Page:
Area Forecast Discussion
Issued by NWS Topeka, KS

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FXUS63 KTOP 262114

314 PM CST Mon Jan 26 2015

.SHORT TERM...(This Evening through Tuesday)
Issued at 310 PM CST MON JAN 26 2015

A deep upper level trough across the eastern US will amplify tonight
along the eastern seaboard, providing the northeast US with several
hours of very heavy snowfall Tonight through Wednesday.

This afternoon, temperatures have warmed into the mid to upper 60s
across the CWA. West central KS has warmed into the lower 70s as
downslope warming across the central high plains is advected
southeast across western and central KS.

As the eastern US trough amplifies, low-level CAA develop from the
upper Midwest across the Great Lakes States and southward across the
MS and OH river valleys. As a result of increase low-level CAA a
surface ridge will build southward across the MO river valley. The
western edge of the sfc ridge will be across eastern KS Tuesday
morning and then will slide east int MO. Farther west a lee side
surface trough will develop across eastern CO. Surface winds across
the CWA Tuesday morning will be light from the northeast and east,
then gradually become southeasterly through the afternoon hours.
southeast surface winds across the western counties of the CWA may
increase to 15 MPH with gusts of 20 to 25 MPH possible during the
mid and late afternoon hours. Forecast soundings show the boundary
layer only mixing to about 950MB across the eastern half of the CWA,
therefore, I kept Highs a bit cooler on Tuesday with mid 50s to to
around 60 degrees across northeast and east central KS. During the
afternoon hours there will be quite the gradient in temperatures at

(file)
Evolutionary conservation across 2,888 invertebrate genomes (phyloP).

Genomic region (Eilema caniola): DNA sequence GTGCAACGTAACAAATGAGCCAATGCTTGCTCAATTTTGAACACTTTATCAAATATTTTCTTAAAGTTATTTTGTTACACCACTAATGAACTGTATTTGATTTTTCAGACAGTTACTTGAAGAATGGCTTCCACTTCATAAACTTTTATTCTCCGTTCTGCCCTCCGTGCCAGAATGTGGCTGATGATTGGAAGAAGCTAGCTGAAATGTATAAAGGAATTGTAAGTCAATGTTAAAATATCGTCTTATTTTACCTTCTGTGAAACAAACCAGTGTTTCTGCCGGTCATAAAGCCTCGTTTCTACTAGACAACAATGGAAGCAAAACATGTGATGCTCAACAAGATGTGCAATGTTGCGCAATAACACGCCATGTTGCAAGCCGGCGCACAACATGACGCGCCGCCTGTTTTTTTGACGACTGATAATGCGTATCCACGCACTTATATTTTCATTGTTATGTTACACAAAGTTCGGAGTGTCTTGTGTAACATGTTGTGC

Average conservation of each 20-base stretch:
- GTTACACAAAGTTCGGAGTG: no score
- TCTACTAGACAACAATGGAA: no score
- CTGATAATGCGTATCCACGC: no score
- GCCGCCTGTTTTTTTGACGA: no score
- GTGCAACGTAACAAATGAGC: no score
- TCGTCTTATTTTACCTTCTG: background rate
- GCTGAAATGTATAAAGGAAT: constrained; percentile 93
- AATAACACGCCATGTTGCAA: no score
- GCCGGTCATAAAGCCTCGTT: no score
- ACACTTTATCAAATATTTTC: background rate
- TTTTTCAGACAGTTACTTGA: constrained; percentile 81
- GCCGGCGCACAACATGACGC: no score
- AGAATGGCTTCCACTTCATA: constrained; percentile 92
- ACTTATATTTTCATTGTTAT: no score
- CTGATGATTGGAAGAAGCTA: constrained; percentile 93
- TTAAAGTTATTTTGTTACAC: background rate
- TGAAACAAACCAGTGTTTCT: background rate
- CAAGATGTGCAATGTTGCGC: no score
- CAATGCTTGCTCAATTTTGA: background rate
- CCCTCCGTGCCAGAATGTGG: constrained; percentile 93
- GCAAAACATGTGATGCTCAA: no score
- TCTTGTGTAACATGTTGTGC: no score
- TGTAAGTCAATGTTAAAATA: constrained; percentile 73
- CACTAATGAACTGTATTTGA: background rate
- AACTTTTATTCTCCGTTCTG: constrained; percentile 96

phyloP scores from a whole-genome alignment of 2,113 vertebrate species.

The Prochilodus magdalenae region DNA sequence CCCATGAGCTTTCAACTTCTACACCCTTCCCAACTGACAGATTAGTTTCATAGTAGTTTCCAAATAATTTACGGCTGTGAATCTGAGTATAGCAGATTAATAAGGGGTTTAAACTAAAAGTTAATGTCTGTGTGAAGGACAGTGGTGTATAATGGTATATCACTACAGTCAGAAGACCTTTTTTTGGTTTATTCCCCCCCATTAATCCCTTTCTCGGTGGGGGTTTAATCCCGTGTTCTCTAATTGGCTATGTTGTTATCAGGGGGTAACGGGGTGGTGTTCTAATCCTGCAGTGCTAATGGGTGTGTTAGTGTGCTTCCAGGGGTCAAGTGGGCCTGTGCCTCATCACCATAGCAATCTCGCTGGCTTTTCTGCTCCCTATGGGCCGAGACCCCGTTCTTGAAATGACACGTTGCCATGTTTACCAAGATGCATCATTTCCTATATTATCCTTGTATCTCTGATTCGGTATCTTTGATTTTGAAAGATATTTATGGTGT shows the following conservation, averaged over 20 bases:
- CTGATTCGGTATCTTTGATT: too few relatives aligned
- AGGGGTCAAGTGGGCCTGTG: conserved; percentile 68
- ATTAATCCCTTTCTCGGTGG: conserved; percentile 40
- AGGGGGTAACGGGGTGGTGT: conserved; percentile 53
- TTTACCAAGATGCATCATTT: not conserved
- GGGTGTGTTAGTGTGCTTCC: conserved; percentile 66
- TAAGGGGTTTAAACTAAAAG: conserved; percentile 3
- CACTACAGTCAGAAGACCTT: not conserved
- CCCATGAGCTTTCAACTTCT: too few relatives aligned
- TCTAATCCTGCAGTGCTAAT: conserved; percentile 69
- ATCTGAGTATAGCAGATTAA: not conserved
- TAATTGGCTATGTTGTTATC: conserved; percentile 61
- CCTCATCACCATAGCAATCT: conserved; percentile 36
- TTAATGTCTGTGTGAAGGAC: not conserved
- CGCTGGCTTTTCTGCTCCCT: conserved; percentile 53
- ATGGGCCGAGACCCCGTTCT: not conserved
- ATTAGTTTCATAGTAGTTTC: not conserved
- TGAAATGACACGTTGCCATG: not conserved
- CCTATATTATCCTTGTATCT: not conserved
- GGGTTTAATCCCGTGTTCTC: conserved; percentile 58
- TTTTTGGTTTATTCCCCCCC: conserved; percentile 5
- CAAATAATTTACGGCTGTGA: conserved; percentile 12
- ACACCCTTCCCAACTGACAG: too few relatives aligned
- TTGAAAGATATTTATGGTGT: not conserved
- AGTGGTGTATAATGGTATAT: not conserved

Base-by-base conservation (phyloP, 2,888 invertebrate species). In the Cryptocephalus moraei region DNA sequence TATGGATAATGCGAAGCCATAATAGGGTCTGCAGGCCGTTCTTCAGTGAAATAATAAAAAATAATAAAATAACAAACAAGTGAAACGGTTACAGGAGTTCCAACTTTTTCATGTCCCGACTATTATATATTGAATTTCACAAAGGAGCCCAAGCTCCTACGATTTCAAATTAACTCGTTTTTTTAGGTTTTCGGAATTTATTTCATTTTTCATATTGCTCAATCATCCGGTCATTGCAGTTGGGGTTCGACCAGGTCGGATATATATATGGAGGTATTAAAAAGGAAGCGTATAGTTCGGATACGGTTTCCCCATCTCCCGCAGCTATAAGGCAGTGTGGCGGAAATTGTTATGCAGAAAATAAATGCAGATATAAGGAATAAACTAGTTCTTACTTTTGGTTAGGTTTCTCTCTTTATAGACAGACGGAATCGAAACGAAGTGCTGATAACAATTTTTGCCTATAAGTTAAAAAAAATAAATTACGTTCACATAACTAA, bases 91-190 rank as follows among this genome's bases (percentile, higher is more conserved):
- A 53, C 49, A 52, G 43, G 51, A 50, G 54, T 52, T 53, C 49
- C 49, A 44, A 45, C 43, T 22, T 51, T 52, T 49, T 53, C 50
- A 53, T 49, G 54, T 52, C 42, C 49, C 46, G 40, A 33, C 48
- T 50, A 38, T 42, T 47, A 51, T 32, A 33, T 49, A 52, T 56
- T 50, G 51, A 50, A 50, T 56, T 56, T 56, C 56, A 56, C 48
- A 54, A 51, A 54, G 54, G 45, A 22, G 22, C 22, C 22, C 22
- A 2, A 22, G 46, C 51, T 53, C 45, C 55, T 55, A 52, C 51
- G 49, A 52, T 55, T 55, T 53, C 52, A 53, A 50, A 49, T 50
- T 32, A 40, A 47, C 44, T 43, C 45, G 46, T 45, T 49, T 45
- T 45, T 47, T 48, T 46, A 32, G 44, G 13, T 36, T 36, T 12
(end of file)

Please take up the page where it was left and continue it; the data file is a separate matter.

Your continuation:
850mb with 16 deg C 850 temps across north central KS and 7 deg C
850 temps in extreme northeast KS. Ottawa County may reach near 70
degrees with deeper mixing to 925MB.

.LONG TERM...(Tuesday Night through Monday)
Issued at 310 PM CST MON JAN 26 2015

Progressive shortwave trough flattens ridge over central U.S. and
brings warm advection and mixing Tuesday night.  This should keep
lows in the upper 30s to lower 40s.  Very warm day expected again
for Wednesday with southwesterly low-level flow turning to westerly,
and highs mainly in the 60s.  Cold advection then follows for
Wednesday night, but mixing and relatively mild post-frontal airmass
will still keep lows in the 30s.  Continued cold advection on
Thursday will make for a cooler day with highs in the 40s.

Surface high pressure ridge moves across the area Thursday night and
Friday with cooler temps, which will still be above the normals for
this time of year.

Medium range models then bring lift ahead of another system across
the area beginning Friday night and continuing through Saturday
night.  Details on speed of system as well as potential phasing of
northern and southern stream troughs varies amongst the models, with
GFS runs typically faster, and GEM and ECMWF slower.  Suffice to say
that chances for precip will increase from southwest to northeast
Friday night, with a decent chance of rain and snow on Saturday,
then changing over to all snow Saturday night.  If ECMWF is closer
to reality with its slower forecast, precip could hang on into
Sunday morning.  Precip type a little tricky as precip arrives with
warming so there could be a chance of snow, then turning to rain, or
a mix of rain and snow for Saturday, then turning back over to all
snow Saturday night.  Amounts will be very dependent on how much of
the QPF falls as snow, but some accumulation would be expected.

Colder air behind this system will bring near normal temperatures
for Sunday and Monday.


.AVIATION...(For the 18Z TAFs through 18Z Tuesday Afternoon)
Issued at 1128 AM CST MON JAN 26 2015

Expect VFR conditions for the next 24 hours. West-northwest surface
winds of 10 to 13 KTS with gusts to 20 KTS through the afternoon
will diminish by sunset to less than 5 KTS.


Issued at 310 PM CST MON JAN 26 2015

Deeper layer mixing will continue through the late afternoon hours.
High temperatures will reach the mid 60s to around 70 degrees.
Minimum RHs will range from the mid 20s across the southwest
counties into the mid 30s across the northeast and east central KS.
Northwest winds of 10 to 15 mph with gusts to 20 to 25 mph will
continue through 600 PM. The combination of wind gust around 20 mph,
dry fuels and lower RHs will cause a very high fire danger for the
remainder of this afternoon across much of north central and
northeast Kansas. East central Kansas will continue with a high fire
danger through the remainder of the afternoon.




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